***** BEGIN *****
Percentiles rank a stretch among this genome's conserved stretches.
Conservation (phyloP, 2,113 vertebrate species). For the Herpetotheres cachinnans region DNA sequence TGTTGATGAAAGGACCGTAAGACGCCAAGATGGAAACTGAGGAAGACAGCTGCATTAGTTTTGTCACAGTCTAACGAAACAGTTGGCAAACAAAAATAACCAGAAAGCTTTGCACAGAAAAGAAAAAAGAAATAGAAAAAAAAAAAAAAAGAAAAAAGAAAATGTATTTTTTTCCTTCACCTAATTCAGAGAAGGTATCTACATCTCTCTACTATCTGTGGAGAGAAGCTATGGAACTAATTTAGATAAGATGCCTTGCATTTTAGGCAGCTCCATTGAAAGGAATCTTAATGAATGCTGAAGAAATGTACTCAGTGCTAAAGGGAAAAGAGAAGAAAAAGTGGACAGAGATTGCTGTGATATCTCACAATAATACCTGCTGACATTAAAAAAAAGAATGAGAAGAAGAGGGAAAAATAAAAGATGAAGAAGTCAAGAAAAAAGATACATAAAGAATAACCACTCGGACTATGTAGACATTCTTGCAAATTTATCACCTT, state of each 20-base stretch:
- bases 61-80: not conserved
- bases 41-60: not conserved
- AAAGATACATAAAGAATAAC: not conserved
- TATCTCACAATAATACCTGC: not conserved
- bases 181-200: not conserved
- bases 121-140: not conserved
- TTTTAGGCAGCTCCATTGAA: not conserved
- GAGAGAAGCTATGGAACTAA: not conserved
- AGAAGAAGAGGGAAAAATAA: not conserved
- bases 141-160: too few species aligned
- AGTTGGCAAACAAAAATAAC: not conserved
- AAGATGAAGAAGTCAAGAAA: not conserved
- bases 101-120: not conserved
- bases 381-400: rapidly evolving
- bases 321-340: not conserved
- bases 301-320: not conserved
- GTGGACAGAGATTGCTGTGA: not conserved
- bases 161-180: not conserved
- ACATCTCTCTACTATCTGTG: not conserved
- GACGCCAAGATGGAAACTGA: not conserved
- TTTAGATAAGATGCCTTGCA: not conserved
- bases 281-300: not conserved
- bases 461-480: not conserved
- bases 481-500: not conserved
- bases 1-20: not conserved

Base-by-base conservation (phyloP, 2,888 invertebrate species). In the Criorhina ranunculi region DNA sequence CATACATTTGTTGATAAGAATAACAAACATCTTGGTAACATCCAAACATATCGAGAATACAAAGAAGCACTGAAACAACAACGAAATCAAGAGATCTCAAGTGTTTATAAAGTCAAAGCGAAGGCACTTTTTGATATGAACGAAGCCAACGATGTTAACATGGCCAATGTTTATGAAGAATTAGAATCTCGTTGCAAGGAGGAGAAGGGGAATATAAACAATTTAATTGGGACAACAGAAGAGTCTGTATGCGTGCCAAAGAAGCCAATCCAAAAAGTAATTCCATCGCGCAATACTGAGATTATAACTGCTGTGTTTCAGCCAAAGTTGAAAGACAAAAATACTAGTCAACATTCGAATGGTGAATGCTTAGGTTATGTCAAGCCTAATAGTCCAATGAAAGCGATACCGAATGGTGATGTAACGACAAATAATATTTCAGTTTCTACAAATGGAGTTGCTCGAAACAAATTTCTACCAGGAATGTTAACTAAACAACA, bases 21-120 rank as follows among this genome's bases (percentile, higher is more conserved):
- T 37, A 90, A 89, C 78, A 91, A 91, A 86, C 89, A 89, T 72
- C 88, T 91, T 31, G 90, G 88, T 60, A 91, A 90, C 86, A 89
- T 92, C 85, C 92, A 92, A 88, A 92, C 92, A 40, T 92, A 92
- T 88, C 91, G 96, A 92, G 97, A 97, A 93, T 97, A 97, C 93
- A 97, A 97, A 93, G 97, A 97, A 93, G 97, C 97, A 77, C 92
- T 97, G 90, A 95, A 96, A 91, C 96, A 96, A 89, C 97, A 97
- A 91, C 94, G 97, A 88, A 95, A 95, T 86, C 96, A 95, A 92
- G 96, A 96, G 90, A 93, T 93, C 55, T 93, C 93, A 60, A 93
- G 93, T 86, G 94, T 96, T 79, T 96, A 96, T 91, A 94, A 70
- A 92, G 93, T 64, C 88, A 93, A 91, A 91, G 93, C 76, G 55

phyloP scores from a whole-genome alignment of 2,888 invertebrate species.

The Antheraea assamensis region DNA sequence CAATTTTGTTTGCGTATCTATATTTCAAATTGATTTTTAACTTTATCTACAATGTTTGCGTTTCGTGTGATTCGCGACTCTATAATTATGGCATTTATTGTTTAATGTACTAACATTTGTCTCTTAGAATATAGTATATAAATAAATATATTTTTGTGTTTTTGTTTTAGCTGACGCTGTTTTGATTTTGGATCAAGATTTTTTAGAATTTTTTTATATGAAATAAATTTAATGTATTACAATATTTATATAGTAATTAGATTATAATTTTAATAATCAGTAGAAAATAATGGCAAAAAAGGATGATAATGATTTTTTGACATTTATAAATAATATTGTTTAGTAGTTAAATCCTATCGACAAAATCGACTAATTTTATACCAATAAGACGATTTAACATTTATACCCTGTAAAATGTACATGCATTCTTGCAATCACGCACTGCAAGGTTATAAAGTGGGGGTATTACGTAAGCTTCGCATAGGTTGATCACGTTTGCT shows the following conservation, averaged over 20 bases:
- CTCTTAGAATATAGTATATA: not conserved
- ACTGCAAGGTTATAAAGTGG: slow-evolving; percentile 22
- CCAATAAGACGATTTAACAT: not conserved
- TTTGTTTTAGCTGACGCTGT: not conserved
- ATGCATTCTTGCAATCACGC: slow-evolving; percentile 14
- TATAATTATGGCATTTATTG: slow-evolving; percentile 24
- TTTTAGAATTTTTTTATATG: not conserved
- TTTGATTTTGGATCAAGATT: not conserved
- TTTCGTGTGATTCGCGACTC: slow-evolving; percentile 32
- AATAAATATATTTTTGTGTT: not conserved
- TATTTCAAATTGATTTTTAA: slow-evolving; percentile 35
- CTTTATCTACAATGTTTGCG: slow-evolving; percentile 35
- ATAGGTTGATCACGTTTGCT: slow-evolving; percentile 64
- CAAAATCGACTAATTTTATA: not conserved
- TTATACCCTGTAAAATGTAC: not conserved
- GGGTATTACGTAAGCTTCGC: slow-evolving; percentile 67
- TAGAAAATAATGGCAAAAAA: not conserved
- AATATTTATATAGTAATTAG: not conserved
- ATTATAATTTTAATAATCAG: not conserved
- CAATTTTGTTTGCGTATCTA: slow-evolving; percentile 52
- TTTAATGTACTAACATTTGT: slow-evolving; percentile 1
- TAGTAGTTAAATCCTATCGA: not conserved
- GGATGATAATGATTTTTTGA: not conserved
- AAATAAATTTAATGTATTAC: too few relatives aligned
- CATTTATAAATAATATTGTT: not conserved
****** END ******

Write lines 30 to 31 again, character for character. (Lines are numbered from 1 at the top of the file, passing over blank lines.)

- C 88, T 91, T 31, G 90, G 88, T 60, A 91, A 90, C 86, A 89
- T 92, C 85, C 92, A 92, A 88, A 92, C 92, A 40, T 92, A 92